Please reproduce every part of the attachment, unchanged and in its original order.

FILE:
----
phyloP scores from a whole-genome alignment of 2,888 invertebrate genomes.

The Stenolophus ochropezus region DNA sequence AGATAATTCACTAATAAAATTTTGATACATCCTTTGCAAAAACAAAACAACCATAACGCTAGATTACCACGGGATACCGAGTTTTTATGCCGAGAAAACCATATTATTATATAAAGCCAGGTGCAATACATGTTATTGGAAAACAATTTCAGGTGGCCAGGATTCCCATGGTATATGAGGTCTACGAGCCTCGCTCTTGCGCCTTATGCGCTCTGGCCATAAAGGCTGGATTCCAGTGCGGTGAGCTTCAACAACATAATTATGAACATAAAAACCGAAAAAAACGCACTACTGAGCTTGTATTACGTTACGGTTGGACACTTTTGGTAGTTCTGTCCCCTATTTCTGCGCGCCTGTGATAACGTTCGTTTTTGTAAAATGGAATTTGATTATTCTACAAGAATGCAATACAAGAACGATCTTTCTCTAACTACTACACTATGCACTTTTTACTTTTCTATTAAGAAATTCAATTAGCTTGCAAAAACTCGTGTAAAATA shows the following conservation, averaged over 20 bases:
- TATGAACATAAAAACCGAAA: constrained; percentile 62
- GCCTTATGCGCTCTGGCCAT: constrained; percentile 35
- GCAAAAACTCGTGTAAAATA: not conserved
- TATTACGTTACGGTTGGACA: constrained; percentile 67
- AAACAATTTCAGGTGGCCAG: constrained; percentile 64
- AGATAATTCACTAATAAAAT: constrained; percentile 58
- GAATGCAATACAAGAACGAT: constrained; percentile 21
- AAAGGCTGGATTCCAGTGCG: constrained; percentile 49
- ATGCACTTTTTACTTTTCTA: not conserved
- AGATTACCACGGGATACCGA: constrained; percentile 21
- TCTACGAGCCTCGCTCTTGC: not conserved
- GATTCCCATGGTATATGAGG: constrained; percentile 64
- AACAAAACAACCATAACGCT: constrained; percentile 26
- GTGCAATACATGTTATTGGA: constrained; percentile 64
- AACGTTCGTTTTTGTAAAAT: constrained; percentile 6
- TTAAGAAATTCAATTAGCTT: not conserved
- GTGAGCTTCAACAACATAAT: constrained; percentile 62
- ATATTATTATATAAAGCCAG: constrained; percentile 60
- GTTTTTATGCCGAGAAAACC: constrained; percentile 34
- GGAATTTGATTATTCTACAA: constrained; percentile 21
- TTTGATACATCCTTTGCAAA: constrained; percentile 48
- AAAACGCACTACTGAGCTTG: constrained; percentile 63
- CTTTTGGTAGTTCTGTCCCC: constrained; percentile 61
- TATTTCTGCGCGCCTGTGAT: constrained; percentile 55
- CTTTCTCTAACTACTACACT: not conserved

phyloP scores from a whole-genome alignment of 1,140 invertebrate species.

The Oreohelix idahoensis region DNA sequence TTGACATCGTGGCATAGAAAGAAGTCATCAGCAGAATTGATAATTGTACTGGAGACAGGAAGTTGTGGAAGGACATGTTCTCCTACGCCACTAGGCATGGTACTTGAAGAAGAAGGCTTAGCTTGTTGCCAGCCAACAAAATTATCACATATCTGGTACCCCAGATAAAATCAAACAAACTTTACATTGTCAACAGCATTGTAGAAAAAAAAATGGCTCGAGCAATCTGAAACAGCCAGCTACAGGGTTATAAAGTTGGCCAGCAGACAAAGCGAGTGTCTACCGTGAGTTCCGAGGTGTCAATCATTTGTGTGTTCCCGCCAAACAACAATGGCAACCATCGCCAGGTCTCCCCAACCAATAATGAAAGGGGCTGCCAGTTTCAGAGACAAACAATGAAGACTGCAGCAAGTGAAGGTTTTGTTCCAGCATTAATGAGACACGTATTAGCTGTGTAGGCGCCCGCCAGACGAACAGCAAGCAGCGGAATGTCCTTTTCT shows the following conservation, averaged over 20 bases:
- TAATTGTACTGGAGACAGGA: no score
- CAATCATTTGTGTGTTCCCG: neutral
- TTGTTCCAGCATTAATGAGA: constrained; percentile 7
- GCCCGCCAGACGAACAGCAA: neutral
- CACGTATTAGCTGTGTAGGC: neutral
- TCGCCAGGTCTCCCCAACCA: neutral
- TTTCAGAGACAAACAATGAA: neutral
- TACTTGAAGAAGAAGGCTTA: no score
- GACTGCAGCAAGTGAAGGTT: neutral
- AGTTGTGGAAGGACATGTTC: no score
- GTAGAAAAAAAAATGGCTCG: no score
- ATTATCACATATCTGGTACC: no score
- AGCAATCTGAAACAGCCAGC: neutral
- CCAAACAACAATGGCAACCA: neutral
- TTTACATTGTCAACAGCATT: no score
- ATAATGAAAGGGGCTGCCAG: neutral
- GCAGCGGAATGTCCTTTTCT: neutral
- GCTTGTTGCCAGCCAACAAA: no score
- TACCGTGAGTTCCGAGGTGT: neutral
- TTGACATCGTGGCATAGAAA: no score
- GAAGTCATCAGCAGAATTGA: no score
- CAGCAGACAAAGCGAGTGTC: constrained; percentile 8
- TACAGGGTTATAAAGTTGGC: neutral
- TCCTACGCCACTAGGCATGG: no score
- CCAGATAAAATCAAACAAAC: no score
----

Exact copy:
phyloP scores from a whole-genome alignment of 2,888 invertebrate genomes.

The Stenolophus ochropezus region DNA sequence AGATAATTCACTAATAAAATTTTGATACATCCTTTGCAAAAACAAAACAACCATAACGCTAGATTACCACGGGATACCGAGTTTTTATGCCGAGAAAACCATATTATTATATAAAGCCAGGTGCAATACATGTTATTGGAAAACAATTTCAGGTGGCCAGGATTCCCATGGTATATGAGGTCTACGAGCCTCGCTCTTGCGCCTTATGCGCTCTGGCCATAAAGGCTGGATTCCAGTGCGGTGAGCTTCAACAACATAATTATGAACATAAAAACCGAAAAAAACGCACTACTGAGCTTGTATTACGTTACGGTTGGACACTTTTGGTAGTTCTGTCCCCTATTTCTGCGCGCCTGTGATAACGTTCGTTTTTGTAAAATGGAATTTGATTATTCTACAAGAATGCAATACAAGAACGATCTTTCTCTAACTACTACACTATGCACTTTTTACTTTTCTATTAAGAAATTCAATTAGCTTGCAAAAACTCGTGTAAAATA shows the following conservation, averaged over 20 bases:
- TATGAACATAAAAACCGAAA: constrained; percentile 62
- GCCTTATGCGCTCTGGCCAT: constrained; percentile 35
- GCAAAAACTCGTGTAAAATA: not conserved
- TATTACGTTACGGTTGGACA: constrained; percentile 67
- AAACAATTTCAGGTGGCCAG: constrained; percentile 64
- AGATAATTCACTAATAAAAT: constrained; percentile 58
- GAATGCAATACAAGAACGAT: constrained; percentile 21
- AAAGGCTGGATTCCAGTGCG: constrained; percentile 49
- ATGCACTTTTTACTTTTCTA: not conserved
- AGATTACCACGGGATACCGA: constrained; percentile 21
- TCTACGAGCCTCGCTCTTGC: not conserved
- GATTCCCATGGTATATGAGG: constrained; percentile 64
- AACAAAACAACCATAACGCT: constrained; percentile 26
- GTGCAATACATGTTATTGGA: constrained; percentile 64
- AACGTTCGTTTTTGTAAAAT: constrained; percentile 6
- TTAAGAAATTCAATTAGCTT: not conserved
- GTGAGCTTCAACAACATAAT: constrained; percentile 62
- ATATTATTATATAAAGCCAG: constrained; percentile 60
- GTTTTTATGCCGAGAAAACC: constrained; percentile 34
- GGAATTTGATTATTCTACAA: constrained; percentile 21
- TTTGATACATCCTTTGCAAA: constrained; percentile 48
- AAAACGCACTACTGAGCTTG: constrained; percentile 63
- CTTTTGGTAGTTCTGTCCCC: constrained; percentile 61
- TATTTCTGCGCGCCTGTGAT: constrained; percentile 55
- CTTTCTCTAACTACTACACT: not conserved

phyloP scores from a whole-genome alignment of 1,140 invertebrate species.

The Oreohelix idahoensis region DNA sequence TTGACATCGTGGCATAGAAAGAAGTCATCAGCAGAATTGATAATTGTACTGGAGACAGGAAGTTGTGGAAGGACATGTTCTCCTACGCCACTAGGCATGGTACTTGAAGAAGAAGGCTTAGCTTGTTGCCAGCCAACAAAATTATCACATATCTGGTACCCCAGATAAAATCAAACAAACTTTACATTGTCAACAGCATTGTAGAAAAAAAAATGGCTCGAGCAATCTGAAACAGCCAGCTACAGGGTTATAAAGTTGGCCAGCAGACAAAGCGAGTGTCTACCGTGAGTTCCGAGGTGTCAATCATTTGTGTGTTCCCGCCAAACAACAATGGCAACCATCGCCAGGTCTCCCCAACCAATAATGAAAGGGGCTGCCAGTTTCAGAGACAAACAATGAAGACTGCAGCAAGTGAAGGTTTTGTTCCAGCATTAATGAGACACGTATTAGCTGTGTAGGCGCCCGCCAGACGAACAGCAAGCAGCGGAATGTCCTTTTCT shows the following conservation, averaged over 20 bases:
- TAATTGTACTGGAGACAGGA: no score
- CAATCATTTGTGTGTTCCCG: neutral
- TTGTTCCAGCATTAATGAGA: constrained; percentile 7
- GCCCGCCAGACGAACAGCAA: neutral
- CACGTATTAGCTGTGTAGGC: neutral
- TCGCCAGGTCTCCCCAACCA: neutral
- TTTCAGAGACAAACAATGAA: neutral
- TACTTGAAGAAGAAGGCTTA: no score
- GACTGCAGCAAGTGAAGGTT: neutral
- AGTTGTGGAAGGACATGTTC: no score
- GTAGAAAAAAAAATGGCTCG: no score
- ATTATCACATATCTGGTACC: no score
- AGCAATCTGAAACAGCCAGC: neutral
- CCAAACAACAATGGCAACCA: neutral
- TTTACATTGTCAACAGCATT: no score
- ATAATGAAAGGGGCTGCCAG: neutral
- GCAGCGGAATGTCCTTTTCT: neutral
- GCTTGTTGCCAGCCAACAAA: no score
- TACCGTGAGTTCCGAGGTGT: neutral
- TTGACATCGTGGCATAGAAA: no score
- GAAGTCATCAGCAGAATTGA: no score
- CAGCAGACAAAGCGAGTGTC: constrained; percentile 8
- TACAGGGTTATAAAGTTGGC: neutral
- TCCTACGCCACTAGGCATGG: no score
- CCAGATAAAATCAAACAAAC: no score